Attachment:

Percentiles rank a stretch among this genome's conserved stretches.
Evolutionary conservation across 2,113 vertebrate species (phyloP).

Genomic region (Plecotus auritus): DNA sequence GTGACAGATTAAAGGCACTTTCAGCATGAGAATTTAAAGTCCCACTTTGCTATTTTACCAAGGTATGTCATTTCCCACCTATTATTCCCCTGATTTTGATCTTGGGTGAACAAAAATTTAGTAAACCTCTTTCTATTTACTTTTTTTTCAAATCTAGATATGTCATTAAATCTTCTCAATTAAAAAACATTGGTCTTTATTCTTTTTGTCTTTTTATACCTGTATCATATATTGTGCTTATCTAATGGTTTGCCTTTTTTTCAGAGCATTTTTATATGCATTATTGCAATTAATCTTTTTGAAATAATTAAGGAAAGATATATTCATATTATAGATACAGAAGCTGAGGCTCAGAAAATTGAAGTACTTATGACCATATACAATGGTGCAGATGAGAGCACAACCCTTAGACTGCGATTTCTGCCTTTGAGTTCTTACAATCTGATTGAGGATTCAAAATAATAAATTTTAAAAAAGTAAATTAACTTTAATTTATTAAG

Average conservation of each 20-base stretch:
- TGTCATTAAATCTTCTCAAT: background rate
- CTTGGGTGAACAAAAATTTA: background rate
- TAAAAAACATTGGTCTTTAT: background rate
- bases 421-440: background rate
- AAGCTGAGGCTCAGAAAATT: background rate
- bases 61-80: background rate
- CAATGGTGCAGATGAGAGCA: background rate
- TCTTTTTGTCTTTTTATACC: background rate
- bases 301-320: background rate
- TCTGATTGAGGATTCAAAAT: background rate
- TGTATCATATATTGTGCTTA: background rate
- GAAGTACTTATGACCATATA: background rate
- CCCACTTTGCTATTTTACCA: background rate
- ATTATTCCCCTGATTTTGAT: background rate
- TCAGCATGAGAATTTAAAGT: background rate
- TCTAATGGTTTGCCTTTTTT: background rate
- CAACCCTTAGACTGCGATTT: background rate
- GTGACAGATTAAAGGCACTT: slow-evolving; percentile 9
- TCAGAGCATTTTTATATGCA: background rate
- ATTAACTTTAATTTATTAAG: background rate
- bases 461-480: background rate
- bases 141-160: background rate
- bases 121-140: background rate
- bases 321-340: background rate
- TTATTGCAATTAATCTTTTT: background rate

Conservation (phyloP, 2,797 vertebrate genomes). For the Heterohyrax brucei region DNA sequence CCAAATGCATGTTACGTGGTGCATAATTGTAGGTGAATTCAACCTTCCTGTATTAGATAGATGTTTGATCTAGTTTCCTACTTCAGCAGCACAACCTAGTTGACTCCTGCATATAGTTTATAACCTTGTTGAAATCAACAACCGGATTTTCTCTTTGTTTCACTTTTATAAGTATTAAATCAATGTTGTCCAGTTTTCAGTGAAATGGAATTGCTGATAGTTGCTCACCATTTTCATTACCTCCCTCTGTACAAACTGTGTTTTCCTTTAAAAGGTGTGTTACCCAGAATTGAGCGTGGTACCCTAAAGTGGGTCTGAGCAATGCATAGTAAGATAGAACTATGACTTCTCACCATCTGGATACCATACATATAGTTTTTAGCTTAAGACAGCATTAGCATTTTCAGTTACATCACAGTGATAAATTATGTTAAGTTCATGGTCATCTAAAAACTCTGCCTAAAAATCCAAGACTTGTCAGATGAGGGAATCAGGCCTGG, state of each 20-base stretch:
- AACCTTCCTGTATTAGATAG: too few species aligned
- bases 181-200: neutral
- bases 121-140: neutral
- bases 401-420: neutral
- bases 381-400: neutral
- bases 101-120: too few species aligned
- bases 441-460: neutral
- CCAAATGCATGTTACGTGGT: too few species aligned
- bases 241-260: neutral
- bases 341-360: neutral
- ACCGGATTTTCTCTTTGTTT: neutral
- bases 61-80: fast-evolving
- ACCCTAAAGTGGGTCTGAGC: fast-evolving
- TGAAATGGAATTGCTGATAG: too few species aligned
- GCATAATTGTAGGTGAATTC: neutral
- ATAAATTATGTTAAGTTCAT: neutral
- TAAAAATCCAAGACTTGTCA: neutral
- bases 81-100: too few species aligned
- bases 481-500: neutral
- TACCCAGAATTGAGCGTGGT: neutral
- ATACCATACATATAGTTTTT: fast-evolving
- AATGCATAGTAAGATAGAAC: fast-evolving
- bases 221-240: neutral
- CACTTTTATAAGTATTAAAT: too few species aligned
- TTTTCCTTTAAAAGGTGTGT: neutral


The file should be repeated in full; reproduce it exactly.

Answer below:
Percentiles rank a stretch among this genome's conserved stretches.
Evolutionary conservation across 2,113 vertebrate species (phyloP).

Genomic region (Plecotus auritus): DNA sequence GTGACAGATTAAAGGCACTTTCAGCATGAGAATTTAAAGTCCCACTTTGCTATTTTACCAAGGTATGTCATTTCCCACCTATTATTCCCCTGATTTTGATCTTGGGTGAACAAAAATTTAGTAAACCTCTTTCTATTTACTTTTTTTTCAAATCTAGATATGTCATTAAATCTTCTCAATTAAAAAACATTGGTCTTTATTCTTTTTGTCTTTTTATACCTGTATCATATATTGTGCTTATCTAATGGTTTGCCTTTTTTTCAGAGCATTTTTATATGCATTATTGCAATTAATCTTTTTGAAATAATTAAGGAAAGATATATTCATATTATAGATACAGAAGCTGAGGCTCAGAAAATTGAAGTACTTATGACCATATACAATGGTGCAGATGAGAGCACAACCCTTAGACTGCGATTTCTGCCTTTGAGTTCTTACAATCTGATTGAGGATTCAAAATAATAAATTTTAAAAAAGTAAATTAACTTTAATTTATTAAG

Average conservation of each 20-base stretch:
- TGTCATTAAATCTTCTCAAT: background rate
- CTTGGGTGAACAAAAATTTA: background rate
- TAAAAAACATTGGTCTTTAT: background rate
- bases 421-440: background rate
- AAGCTGAGGCTCAGAAAATT: background rate
- bases 61-80: background rate
- CAATGGTGCAGATGAGAGCA: background rate
- TCTTTTTGTCTTTTTATACC: background rate
- bases 301-320: background rate
- TCTGATTGAGGATTCAAAAT: background rate
- TGTATCATATATTGTGCTTA: background rate
- GAAGTACTTATGACCATATA: background rate
- CCCACTTTGCTATTTTACCA: background rate
- ATTATTCCCCTGATTTTGAT: background rate
- TCAGCATGAGAATTTAAAGT: background rate
- TCTAATGGTTTGCCTTTTTT: background rate
- CAACCCTTAGACTGCGATTT: background rate
- GTGACAGATTAAAGGCACTT: slow-evolving; percentile 9
- TCAGAGCATTTTTATATGCA: background rate
- ATTAACTTTAATTTATTAAG: background rate
- bases 461-480: background rate
- bases 141-160: background rate
- bases 121-140: background rate
- bases 321-340: background rate
- TTATTGCAATTAATCTTTTT: background rate

Conservation (phyloP, 2,797 vertebrate genomes). For the Heterohyrax brucei region DNA sequence CCAAATGCATGTTACGTGGTGCATAATTGTAGGTGAATTCAACCTTCCTGTATTAGATAGATGTTTGATCTAGTTTCCTACTTCAGCAGCACAACCTAGTTGACTCCTGCATATAGTTTATAACCTTGTTGAAATCAACAACCGGATTTTCTCTTTGTTTCACTTTTATAAGTATTAAATCAATGTTGTCCAGTTTTCAGTGAAATGGAATTGCTGATAGTTGCTCACCATTTTCATTACCTCCCTCTGTACAAACTGTGTTTTCCTTTAAAAGGTGTGTTACCCAGAATTGAGCGTGGTACCCTAAAGTGGGTCTGAGCAATGCATAGTAAGATAGAACTATGACTTCTCACCATCTGGATACCATACATATAGTTTTTAGCTTAAGACAGCATTAGCATTTTCAGTTACATCACAGTGATAAATTATGTTAAGTTCATGGTCATCTAAAAACTCTGCCTAAAAATCCAAGACTTGTCAGATGAGGGAATCAGGCCTGG, state of each 20-base stretch:
- AACCTTCCTGTATTAGATAG: too few species aligned
- bases 181-200: neutral
- bases 121-140: neutral
- bases 401-420: neutral
- bases 381-400: neutral
- bases 101-120: too few species aligned
- bases 441-460: neutral
- CCAAATGCATGTTACGTGGT: too few species aligned
- bases 241-260: neutral
- bases 341-360: neutral
- ACCGGATTTTCTCTTTGTTT: neutral
- bases 61-80: fast-evolving
- ACCCTAAAGTGGGTCTGAGC: fast-evolving
- TGAAATGGAATTGCTGATAG: too few species aligned
- GCATAATTGTAGGTGAATTC: neutral
- ATAAATTATGTTAAGTTCAT: neutral
- TAAAAATCCAAGACTTGTCA: neutral
- bases 81-100: too few species aligned
- bases 481-500: neutral
- TACCCAGAATTGAGCGTGGT: neutral
- ATACCATACATATAGTTTTT: fast-evolving
- AATGCATAGTAAGATAGAAC: fast-evolving
- bases 221-240: neutral
- CACTTTTATAAGTATTAAAT: too few species aligned
- TTTTCCTTTAAAAGGTGTGT: neutral